Why do so many students spend a lot of time practicing and see no major improvement? Professional musician and educator Neville Shade shares some tips for practicing.
Why do so many students spend a lot of time practicing and see no major improvement? This lack of progress occurs because the students have no method or plan in their approach. Therefore no specific area of their playing is improved when they practice. I’m sure that most teachers indicate to their students that an area of their playing is in need of improvement, but may not then follow up with how to achieve this end.
The first question I believe that needs to be answered is “Why do you practice?” The answer should be to improve one’s ability/accuracy. So why doesn’t it magically happen? The answer is in the next question - “What should you practice?” i suggest that you can make any practice beneficial if you have specific aims and objectives. It doesn’t matter if your practice is fifteen or fifty minutes as long as you make the goals achievable and work in a logical manner towards them. Try not to make your practice too complicated. Set only one goal for each practice session. For longer practice sessions set no more than two goals.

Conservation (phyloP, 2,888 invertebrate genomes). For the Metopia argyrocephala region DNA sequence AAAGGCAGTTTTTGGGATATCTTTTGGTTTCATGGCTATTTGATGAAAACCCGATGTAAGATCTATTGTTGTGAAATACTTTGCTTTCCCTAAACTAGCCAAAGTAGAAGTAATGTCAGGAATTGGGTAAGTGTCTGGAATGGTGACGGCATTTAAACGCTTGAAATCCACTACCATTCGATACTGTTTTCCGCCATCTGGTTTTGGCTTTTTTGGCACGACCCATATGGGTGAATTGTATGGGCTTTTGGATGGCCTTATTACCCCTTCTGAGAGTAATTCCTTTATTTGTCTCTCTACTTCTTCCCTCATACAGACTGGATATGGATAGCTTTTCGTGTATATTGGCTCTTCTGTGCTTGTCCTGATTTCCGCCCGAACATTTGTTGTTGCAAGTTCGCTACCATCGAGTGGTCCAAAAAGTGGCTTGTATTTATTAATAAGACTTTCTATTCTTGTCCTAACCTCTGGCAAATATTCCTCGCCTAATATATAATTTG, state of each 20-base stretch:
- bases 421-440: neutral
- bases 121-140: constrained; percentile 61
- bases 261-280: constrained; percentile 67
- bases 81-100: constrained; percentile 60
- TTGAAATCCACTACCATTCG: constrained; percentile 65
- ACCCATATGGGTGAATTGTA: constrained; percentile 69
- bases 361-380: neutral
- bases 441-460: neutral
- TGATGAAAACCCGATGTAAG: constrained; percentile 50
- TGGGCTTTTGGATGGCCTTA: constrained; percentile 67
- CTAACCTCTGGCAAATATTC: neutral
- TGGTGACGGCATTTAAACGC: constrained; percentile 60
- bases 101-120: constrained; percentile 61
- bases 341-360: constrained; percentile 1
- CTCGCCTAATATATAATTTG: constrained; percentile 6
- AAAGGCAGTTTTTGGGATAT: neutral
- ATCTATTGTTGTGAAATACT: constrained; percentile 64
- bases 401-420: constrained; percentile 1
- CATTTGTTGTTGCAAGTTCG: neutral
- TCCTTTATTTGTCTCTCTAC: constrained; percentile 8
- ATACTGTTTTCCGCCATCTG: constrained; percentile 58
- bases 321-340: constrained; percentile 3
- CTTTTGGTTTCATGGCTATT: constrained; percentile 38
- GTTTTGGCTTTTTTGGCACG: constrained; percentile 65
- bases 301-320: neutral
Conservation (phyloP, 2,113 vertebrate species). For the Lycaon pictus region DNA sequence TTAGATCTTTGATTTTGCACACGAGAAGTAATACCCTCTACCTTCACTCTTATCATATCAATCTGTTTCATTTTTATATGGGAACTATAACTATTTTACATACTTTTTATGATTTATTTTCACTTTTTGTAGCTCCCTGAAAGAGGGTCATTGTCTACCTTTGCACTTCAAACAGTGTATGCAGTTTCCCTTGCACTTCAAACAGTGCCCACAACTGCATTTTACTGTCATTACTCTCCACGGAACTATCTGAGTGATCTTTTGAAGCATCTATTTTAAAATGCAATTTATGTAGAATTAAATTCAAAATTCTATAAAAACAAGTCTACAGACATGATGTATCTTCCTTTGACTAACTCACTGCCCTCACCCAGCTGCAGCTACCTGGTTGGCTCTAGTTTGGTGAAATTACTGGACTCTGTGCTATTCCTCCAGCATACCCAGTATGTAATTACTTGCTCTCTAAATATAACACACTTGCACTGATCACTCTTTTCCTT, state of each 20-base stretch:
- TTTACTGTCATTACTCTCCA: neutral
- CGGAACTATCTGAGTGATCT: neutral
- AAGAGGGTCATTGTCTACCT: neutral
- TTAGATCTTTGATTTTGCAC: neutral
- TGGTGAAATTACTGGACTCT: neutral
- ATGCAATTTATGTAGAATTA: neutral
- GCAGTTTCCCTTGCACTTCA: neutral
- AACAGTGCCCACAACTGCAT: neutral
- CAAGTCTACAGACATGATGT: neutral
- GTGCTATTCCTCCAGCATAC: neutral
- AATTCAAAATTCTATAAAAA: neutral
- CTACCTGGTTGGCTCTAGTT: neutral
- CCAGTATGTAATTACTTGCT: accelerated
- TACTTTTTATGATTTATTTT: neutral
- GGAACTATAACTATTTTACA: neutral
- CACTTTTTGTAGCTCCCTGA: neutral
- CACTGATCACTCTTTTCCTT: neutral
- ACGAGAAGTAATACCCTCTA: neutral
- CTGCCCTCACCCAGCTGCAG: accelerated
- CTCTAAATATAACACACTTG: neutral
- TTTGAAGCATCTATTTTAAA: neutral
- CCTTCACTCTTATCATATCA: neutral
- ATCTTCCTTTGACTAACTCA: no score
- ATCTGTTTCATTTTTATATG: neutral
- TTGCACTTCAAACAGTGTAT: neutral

Most goals can only be achieved over a number of practice sessions. Remember you are developing an area of skill and that takes time. Be careful not to practice mistakes into your playing. Have you heard someone say “I always make that mistake” This is due to the fact that the error was not practiced out of their playing but rather into their playing through repetition of the error. Remember to practice what needs to be practiced not what doesn’t. It’s great for the ego to play all the playable sections but that doesn’t improve the areas you can’t play. Often students will practice the passage at the normal speed allowing little time to solve the problem. Slow careful practice is always best even for fast passages.
Aim to improve at least one element of your playing each time you practice but don’t be impatient. Look back at your week’s work to see what you have achieved. Try not to measure your progress on a daily basis. Remember to warm up before each practice session. Above all - enjoy your practicing!
Neville Shade B.Ed.
Professional Woodwind Doubler/ Teacher
Senior AMEB Examiner/VCAA Assessor
Deputy Director of Music - Methodist Ladies College (Melbourne)
Involved with recent syllabus reviews and new syllabus development. Neville also takes a keen interest in the development and improvement of the teaching of Woodwind instruments.